Here's What You Need to Remember: As should come as no surprise, China isn’t exactly open or honest about how much they actually spend on their military each year. Without a free press to hold their lawmakers accountable, China’s official defense budget is whatever China says their official defense budget is.
The Chinese military’s rapid expansion and modernization efforts in recent years are certainly expensive, but somehow, China claims to devote less than a third of America’s defense budget to their own military endeavors.
In 2020, China’s Defense budget was a claimed 1.268 trillion yuan, or about $196 billion. America’s, on the other hand, was a hearty $778 billion.
Despite this significant disparity in spending, over the past two decades or so, China has managed to field the largest naval force on the high seas, maintain the largest standing army on the planet, close the gap in stealth aircraft technology, and field hypersonic weapons America has yet to match.
So what gives? How has China managed to match and even surpass America’s military capabilities in some realms while keeping its defense spending at less than America allocates each year to interest on federal debt alone? The truth is, it takes a combination of creative bookkeeping, outright dishonesty, and some pretty serious cut corners in the personnel department.
The most important difference between China’s People’s Liberation Army (China’s military) and America’s Defense apparatus, however, is in the breadth of global obligations each force is on the hook for. America’s military serves as a stabilizing presence the world over, with ships, aircraft, and troops operating in countless environments in support of a network of allied nations. China’s military, on the other hand, has a more regional focus, with the breadth of the nation’s military might concentrated in the Pacific, and in particular, the South China Sea.
China actually spends more than it claims on its military
As should come as no surprise, China isn’t exactly open or honest about how much they actually spend on their military each year. Without a free press to hold their lawmakers accountable, China’s official defense budget is whatever China says their official defense budget is.
Estimates from foreign observers, however, place China’s defense spending at a fair bit higher than they claim, though to be fair, still nowhere near America’s $700 billion+ figures. In 2019, China’s claimed defense budget was $178 billion, but analysts at the Stockholm International Peace Research Institute (SIPRI) estimated it to be closer to $261 billion. In 2018, China claimed $167 billion, and again, the SIPRI analysts’ math came out to be closer to $254 billion.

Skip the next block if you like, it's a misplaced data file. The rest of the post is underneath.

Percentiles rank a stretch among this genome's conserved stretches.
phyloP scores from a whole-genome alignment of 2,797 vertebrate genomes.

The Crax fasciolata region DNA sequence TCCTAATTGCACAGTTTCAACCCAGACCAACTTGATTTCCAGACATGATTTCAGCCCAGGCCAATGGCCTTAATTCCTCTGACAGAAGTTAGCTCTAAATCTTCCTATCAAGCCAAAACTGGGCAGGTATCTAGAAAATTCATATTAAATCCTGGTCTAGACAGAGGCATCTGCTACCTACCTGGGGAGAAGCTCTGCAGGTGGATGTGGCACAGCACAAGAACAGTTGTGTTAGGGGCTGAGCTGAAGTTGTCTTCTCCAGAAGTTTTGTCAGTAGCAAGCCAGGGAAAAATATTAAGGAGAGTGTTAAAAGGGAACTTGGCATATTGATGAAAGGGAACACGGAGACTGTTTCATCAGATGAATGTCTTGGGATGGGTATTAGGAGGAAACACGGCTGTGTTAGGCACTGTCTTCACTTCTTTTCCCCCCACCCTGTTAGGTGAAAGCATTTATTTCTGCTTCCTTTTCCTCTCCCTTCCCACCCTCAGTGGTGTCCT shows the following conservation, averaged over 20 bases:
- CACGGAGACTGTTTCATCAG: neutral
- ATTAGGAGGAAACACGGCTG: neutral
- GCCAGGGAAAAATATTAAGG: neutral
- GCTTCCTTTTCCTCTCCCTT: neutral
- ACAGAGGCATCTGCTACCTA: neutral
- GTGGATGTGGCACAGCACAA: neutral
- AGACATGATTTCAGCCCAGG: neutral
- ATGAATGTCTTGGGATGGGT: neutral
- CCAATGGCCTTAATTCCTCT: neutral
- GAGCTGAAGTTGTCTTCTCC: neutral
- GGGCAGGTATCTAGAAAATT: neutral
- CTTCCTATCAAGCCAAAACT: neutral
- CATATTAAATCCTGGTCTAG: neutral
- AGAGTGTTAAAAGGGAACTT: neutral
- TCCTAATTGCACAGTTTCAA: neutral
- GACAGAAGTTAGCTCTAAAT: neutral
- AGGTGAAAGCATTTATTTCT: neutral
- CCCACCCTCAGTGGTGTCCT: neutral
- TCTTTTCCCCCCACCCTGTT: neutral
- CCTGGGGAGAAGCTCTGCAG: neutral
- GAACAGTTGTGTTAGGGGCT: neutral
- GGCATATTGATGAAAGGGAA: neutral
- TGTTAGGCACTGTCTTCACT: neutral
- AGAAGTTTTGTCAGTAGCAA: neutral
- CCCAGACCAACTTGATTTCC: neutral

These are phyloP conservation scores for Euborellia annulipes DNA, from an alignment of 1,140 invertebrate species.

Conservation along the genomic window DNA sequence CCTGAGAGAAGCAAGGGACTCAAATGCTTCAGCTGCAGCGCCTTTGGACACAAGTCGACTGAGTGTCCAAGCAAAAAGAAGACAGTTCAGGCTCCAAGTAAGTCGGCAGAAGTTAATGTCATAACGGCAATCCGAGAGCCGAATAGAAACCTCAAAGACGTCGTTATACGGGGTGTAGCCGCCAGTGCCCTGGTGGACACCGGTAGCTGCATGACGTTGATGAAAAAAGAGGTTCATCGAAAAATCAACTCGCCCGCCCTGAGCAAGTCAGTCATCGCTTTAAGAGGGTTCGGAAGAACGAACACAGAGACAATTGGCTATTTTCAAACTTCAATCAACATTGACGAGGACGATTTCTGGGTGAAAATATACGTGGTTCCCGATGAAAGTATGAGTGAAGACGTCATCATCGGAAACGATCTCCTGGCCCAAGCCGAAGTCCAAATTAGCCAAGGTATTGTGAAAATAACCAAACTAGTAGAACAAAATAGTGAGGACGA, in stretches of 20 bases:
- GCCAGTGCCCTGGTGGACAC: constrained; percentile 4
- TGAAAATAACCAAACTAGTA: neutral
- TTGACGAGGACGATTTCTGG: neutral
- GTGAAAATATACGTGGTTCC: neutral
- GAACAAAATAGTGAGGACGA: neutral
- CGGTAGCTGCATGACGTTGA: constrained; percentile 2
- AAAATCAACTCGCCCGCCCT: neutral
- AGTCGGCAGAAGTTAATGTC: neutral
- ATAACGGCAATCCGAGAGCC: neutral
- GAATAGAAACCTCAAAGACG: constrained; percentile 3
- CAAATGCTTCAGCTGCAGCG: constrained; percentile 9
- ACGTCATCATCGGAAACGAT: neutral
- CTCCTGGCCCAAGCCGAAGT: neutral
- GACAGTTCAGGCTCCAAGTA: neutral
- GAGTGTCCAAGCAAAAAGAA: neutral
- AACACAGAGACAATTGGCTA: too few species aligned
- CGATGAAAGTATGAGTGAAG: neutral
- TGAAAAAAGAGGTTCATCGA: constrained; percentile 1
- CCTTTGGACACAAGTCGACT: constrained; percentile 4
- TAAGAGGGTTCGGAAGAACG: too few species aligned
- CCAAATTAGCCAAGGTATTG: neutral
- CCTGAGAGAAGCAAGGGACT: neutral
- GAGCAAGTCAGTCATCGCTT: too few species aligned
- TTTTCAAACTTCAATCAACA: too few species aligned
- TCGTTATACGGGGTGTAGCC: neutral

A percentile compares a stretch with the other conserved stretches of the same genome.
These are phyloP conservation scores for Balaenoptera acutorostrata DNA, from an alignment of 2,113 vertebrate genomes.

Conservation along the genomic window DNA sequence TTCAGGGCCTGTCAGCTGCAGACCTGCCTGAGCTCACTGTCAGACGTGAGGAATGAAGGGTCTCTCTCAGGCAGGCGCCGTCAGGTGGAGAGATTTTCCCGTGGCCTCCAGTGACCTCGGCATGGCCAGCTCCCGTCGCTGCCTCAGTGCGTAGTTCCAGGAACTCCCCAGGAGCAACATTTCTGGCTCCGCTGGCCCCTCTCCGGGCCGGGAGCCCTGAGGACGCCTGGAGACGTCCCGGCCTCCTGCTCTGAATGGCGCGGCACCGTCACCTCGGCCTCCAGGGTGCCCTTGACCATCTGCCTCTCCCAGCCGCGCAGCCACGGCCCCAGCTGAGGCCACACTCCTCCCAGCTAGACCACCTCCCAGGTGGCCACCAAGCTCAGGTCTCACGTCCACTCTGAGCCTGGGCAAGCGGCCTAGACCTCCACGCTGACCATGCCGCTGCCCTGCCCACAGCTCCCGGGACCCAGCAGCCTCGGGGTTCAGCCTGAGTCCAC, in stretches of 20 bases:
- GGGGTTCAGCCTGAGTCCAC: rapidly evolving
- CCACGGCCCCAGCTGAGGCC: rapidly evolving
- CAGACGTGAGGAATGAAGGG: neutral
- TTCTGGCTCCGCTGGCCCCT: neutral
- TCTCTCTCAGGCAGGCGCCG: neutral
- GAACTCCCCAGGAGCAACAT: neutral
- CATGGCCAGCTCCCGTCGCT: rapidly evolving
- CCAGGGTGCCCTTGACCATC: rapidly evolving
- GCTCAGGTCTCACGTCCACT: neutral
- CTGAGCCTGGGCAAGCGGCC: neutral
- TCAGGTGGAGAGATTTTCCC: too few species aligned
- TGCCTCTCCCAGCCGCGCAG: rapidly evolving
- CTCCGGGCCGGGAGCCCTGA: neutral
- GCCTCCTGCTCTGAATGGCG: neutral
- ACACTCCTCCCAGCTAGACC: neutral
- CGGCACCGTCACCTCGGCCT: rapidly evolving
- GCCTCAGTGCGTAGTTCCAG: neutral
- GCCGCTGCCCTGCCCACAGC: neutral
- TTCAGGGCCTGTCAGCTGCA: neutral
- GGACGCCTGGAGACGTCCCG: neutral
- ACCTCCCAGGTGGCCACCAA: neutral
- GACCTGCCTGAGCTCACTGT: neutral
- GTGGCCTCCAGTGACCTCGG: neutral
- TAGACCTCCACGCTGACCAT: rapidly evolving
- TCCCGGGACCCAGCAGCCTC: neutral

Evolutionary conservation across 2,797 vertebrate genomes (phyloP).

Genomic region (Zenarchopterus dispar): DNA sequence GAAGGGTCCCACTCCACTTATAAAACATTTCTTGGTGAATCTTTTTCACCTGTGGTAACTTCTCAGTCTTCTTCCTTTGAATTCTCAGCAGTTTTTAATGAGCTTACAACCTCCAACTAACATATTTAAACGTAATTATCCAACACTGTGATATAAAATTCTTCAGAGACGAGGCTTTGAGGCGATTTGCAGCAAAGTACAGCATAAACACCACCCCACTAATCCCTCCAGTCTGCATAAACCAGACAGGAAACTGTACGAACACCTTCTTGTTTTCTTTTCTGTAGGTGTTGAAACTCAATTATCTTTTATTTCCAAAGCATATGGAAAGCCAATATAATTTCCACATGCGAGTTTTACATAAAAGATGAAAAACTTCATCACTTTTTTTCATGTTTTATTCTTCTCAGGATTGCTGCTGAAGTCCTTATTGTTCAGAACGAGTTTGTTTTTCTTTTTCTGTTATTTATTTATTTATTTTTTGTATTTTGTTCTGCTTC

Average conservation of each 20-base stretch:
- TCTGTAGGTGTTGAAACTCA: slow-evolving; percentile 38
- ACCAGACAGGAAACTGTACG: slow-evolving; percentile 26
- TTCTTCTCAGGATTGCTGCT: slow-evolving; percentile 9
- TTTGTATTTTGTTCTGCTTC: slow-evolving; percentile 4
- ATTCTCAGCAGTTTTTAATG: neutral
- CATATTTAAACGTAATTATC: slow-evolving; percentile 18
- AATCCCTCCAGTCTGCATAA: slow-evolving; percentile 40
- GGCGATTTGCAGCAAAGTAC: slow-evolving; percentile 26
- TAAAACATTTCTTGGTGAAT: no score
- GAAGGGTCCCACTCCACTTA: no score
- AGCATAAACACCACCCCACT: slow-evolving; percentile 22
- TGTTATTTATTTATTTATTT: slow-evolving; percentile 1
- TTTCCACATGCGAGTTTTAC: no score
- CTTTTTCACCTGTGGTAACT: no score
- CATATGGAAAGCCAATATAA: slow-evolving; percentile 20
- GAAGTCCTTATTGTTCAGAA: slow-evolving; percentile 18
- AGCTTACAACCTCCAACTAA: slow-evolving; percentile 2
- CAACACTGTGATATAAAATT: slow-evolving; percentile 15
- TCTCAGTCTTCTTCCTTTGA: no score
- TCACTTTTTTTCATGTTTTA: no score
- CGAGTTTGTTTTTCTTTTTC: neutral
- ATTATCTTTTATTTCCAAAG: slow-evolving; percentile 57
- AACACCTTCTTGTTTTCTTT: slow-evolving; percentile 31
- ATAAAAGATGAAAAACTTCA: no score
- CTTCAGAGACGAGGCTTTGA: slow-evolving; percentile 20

That means China may have under-reported its defense spending by 37% in 2018 and a whopping 41% in 2019. Analysis at the International Institute for Strategic Studies (IISS) also found that China’s figures appear inaccurate, though their own estimates ring in slightly lower. Per their figures, China undersold its spending by about 30% in 2019.
To do some back-of-the-envelope math for 2020 then, China’s claimed $196 billion on defense likely looked more like $254.8 to $276.4 billion (30% and 40% over their claims, respectively).
China hides paramilitary organizations from its budget
Further complicating matters is China’s intentional efforts to categorize or otherwise misrepresent spending on paramilitary organizations as specifically not military spending. These organizations include China’s vast militia and maritime militia, its militarized Coast Guard, and even the People’s Armed Police (PAP) force. Of course, the United States also maintains a large police force, but this is where terminology can intentionally or unintentionally muddy the waters. China’s People’s Armed Police don’t answer to their local governments. Like other military bodies, they strictly answer to the nation’s Central Military Commission (CMC).
In 2019, for instance, the acknowledged budget for China’s military-operated PAP was another $28.5 billion that went unaccounted for in their defense figures, despite the PAP being a military body.
China’s Xinjiang Production and Construction Corps, also known as the XPCC, is another unique facet of the Chinese military footprint. While their responsibilities include a number of governmental functions and the obvious infrastructure construction projects one might expect, each of its more than 2 million members went through basic military training upon joining. The XPCC is the element of China’s military responsible for building and operating the Xinjiang internment camps that China forces Uyghurs and other ethnic minorities into.